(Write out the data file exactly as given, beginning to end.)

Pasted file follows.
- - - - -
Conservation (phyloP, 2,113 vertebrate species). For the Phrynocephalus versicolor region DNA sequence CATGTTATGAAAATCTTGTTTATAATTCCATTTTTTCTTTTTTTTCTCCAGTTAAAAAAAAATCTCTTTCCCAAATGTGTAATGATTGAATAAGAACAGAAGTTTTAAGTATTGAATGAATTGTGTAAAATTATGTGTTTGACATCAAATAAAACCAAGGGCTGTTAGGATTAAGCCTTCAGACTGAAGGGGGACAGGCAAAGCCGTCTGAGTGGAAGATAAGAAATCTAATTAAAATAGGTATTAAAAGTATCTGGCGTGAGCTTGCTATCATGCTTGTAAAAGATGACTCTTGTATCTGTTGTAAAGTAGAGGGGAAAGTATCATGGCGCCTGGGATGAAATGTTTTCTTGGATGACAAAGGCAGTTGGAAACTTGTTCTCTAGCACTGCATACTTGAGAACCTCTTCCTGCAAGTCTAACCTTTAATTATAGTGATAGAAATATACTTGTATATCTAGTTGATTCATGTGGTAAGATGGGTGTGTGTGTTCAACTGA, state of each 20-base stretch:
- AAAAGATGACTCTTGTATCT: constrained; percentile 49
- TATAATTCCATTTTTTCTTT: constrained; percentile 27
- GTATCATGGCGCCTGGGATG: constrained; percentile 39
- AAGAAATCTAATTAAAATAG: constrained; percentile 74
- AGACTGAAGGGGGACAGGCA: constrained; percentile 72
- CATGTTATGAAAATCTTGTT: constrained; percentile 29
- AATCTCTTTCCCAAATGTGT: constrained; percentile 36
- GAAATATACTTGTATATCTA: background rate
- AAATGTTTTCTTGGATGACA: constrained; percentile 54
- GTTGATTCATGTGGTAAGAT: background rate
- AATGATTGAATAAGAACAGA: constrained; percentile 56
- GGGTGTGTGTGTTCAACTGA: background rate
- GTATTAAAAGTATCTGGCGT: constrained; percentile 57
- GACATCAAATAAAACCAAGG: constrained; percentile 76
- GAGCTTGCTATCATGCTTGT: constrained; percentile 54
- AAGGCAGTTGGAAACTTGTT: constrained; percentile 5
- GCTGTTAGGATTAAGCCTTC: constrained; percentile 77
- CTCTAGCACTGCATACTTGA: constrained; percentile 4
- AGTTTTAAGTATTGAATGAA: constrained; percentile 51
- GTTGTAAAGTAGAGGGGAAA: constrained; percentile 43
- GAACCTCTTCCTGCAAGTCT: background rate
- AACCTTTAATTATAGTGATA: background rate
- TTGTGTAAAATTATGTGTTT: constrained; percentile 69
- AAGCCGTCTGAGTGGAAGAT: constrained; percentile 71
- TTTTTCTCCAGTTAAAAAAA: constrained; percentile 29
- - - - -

Conservation (phyloP, 2,113 vertebrate species). For the Phrynocephalus versicolor region DNA sequence CATGTTATGAAAATCTTGTTTATAATTCCATTTTTTCTTTTTTTTCTCCAGTTAAAAAAAAATCTCTTTCCCAAATGTGTAATGATTGAATAAGAACAGAAGTTTTAAGTATTGAATGAATTGTGTAAAATTATGTGTTTGACATCAAATAAAACCAAGGGCTGTTAGGATTAAGCCTTCAGACTGAAGGGGGACAGGCAAAGCCGTCTGAGTGGAAGATAAGAAATCTAATTAAAATAGGTATTAAAAGTATCTGGCGTGAGCTTGCTATCATGCTTGTAAAAGATGACTCTTGTATCTGTTGTAAAGTAGAGGGGAAAGTATCATGGCGCCTGGGATGAAATGTTTTCTTGGATGACAAAGGCAGTTGGAAACTTGTTCTCTAGCACTGCATACTTGAGAACCTCTTCCTGCAAGTCTAACCTTTAATTATAGTGATAGAAATATACTTGTATATCTAGTTGATTCATGTGGTAAGATGGGTGTGTGTGTTCAACTGA, state of each 20-base stretch:
- AAAAGATGACTCTTGTATCT: constrained; percentile 49
- TATAATTCCATTTTTTCTTT: constrained; percentile 27
- GTATCATGGCGCCTGGGATG: constrained; percentile 39
- AAGAAATCTAATTAAAATAG: constrained; percentile 74
- AGACTGAAGGGGGACAGGCA: constrained; percentile 72
- CATGTTATGAAAATCTTGTT: constrained; percentile 29
- AATCTCTTTCCCAAATGTGT: constrained; percentile 36
- GAAATATACTTGTATATCTA: background rate
- AAATGTTTTCTTGGATGACA: constrained; percentile 54
- GTTGATTCATGTGGTAAGAT: background rate
- AATGATTGAATAAGAACAGA: constrained; percentile 56
- GGGTGTGTGTGTTCAACTGA: background rate
- GTATTAAAAGTATCTGGCGT: constrained; percentile 57
- GACATCAAATAAAACCAAGG: constrained; percentile 76
- GAGCTTGCTATCATGCTTGT: constrained; percentile 54
- AAGGCAGTTGGAAACTTGTT: constrained; percentile 5
- GCTGTTAGGATTAAGCCTTC: constrained; percentile 77
- CTCTAGCACTGCATACTTGA: constrained; percentile 4
- AGTTTTAAGTATTGAATGAA: constrained; percentile 51
- GTTGTAAAGTAGAGGGGAAA: constrained; percentile 43
- GAACCTCTTCCTGCAAGTCT: background rate
- AACCTTTAATTATAGTGATA: background rate
- TTGTGTAAAATTATGTGTTT: constrained; percentile 69
- AAGCCGTCTGAGTGGAAGAT: constrained; percentile 71
- TTTTTCTCCAGTTAAAAAAA: constrained; percentile 29